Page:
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Longtime Sixth Street music venue the Parish claims landlord attempting 'hostile takeover'

Sixth Street live music venue the Parish is suing its landlord, which locked the venue's owners out of the space last month over a dispute about rent payments.

The 14-page lawsuit filed in Travis County District Court on Oct. 15 alleges that Whimsical Notions, Inc., which owns the property at 214 E. Sixth St., created "a fictional default in the lease" to cease operations at the venue.

After being closed for more than a year because of the coronavirus pandemic, the Parish had reopened this summer, presenting more than two dozen events from late July to early October. Many more concerts booked for this fall have been moved to other venues since Oct. 12.

Live music venue the Parish has been a downtown fixture for two decades on the second floor of the building at 214 E. Sixth St.

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Heard Entertainment, which also owns Red River Cultural District venue Empire Control Room & Garage, acquired the Parish business — but not the building — from previous owner Doug Guller in December 2017 for $376,445, according to court documents. The Parish is on the building's second floor; Guller, who is not part of the group that owns the building, still operates the restaurant Happy Chicks and the bar BBG's at the building's street level. 

Five days after the lawsuit was filed, the two parties agreed to a restraining order that temporarily disallows Whimsical Notions from "communicating or conducting business with the aid or use of the trade names associated with the Parish."

What does each party want in the Parish dispute?

The Parish seeks an injunction that would prevent Whimsical Notions from conducting business in Travis County using the Parish name or capitalizing on its goodwill. A hearing date is set for Dec. 2. The two parties potentially could settle out of court before then.

Whimsical Notions also filed a four-page counterclaim on Oct. 20, alleging the Parish "failed to pay the monthly rent and other fees" outlined in the lease.

Both parties are seeking "monetary relief" of more than $1 million, as well as potential recovery of court costs and attorney fees.

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What does the Parish's lawsuit against the landlord claim?

The Parish's original filing against Whimsical Notions claims the landlord promised "to credit rent for ongoing improvements" made during the pandemic, then "reneged on their promises and agreements." 

The suit goes on to allege: "Just as the venue was poised to emerge from the COVID-19 pandemic, (Whimsical Notions) hatched a plot to commandeer the business by breaking promises, manufacturing a default on The Parish's lease, then falsely informing The Parish's business contacts that The Parish no longer operates the venue."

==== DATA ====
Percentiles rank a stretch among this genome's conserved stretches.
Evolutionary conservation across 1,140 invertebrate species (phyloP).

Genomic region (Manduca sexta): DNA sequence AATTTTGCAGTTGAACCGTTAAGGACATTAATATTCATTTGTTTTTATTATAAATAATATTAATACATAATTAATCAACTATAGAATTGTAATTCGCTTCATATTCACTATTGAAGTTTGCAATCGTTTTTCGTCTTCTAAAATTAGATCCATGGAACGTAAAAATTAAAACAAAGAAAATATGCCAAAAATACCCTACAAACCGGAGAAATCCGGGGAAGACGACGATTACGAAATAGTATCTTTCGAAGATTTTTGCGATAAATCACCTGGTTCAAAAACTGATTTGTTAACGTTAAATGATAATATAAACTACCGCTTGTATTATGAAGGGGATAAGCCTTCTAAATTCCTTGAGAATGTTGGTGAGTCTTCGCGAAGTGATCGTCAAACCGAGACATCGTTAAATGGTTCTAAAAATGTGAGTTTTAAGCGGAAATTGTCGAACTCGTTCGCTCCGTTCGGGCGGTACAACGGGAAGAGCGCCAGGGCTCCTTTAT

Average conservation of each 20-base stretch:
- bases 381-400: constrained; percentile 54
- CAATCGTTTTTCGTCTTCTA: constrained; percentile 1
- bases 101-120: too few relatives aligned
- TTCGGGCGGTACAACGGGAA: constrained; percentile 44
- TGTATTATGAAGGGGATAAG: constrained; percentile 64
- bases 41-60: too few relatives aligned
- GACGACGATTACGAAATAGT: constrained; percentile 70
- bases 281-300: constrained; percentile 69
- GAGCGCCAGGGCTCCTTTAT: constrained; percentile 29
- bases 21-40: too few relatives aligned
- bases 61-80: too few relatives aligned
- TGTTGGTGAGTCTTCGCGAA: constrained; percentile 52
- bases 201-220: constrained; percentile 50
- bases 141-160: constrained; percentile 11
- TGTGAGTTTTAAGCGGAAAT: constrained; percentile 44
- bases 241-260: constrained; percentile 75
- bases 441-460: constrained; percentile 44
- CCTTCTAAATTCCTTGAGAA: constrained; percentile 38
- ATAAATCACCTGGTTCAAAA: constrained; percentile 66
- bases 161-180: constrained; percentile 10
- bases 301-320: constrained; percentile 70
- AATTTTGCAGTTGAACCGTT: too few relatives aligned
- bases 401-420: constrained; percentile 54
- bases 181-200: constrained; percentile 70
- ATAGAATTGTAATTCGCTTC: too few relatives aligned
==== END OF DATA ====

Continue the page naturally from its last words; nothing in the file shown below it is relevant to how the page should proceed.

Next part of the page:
After the pandemic forced the Parish to close in March 2020, the venue claims that the landlord agreed to defer rent payments until the pandemic was resolved. After February's winter storm caused damage to the roof and HVAC system, the Parish says it sought to make "additional investments into the space," including a new bar, bathroom improvements and a VIP area. Those renovations were budgeted at more than $200,000, according to the lawsuit.

The Parish also claims that Whimsical Notions "received insurance proceeds" for the storm damages "but has yet to complete any repairs to the premises."

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Stephen Sternschein, managing partner of the Parish and Heard Entertainment, also filed an affidavit with the court attesting to the lawsuit's allegations. He attached a string of September 2021 emails between Sternschein, Whimsical Notions president Matt Reppert and Heard Entertainment chief operating officer Dave Machinist that detailed their conversations about the renovation costs.

Sternschein wrote to Reppert on Sept. 21 that the Parish could not "continue with the renovations without your explicit assurance that back rent is abated". He added that the Parish had already spent over $100,000.

Also at issue: utility payments. Utility costs for the property are shared by building tenants the Parish and ATX Brands (former Parish owner Guller's company). The suit alleges that in August, ATX Brands sought more than $18,000 from the Parish "for at least six months of utilities when The Parish was not operating and not using any utilities whatsoever," while ATX Brands was operating its street-level Happy Chicks and BBG's businesses. 

The Parish also alleges an attempt at a 'hostile takeover' of their brand

The filing further claims that Whimsical Notions "has usurped and infringed upon" the Parish's trademarks in order to confuse and mislead the venue's business connections.

That apparently includes the recent establishment of a business entity named The Parish ATX, LLC — as opposed to the venue's business, which is officially titled The Parish Austin, LLC. The suit claims that Whimsical Notions, in an email, "dictated that Kerry Mosser, (Whimsical Notions) agent, would 'assume the terms of the Lease'" via the new Parish ATX entity.

Mosser's page on the website LinkedIn lists him as "Chief Executive Officer at The Parish ATX, LLC." State filings show that The Parish ATX, LLC, was incorporated in Travis County on Oct. 13.

The Parish also claims in the lawsuit that Whimsical Notions "demanded that The Parish turn over all social media accounts for the business to Mr. Mosser, and that The Parish would pay an unspecified room charge per show for these 'courtesies.' Unsurprisingly, the Parish has resisted this attempt at a 1980's style hostile takeover."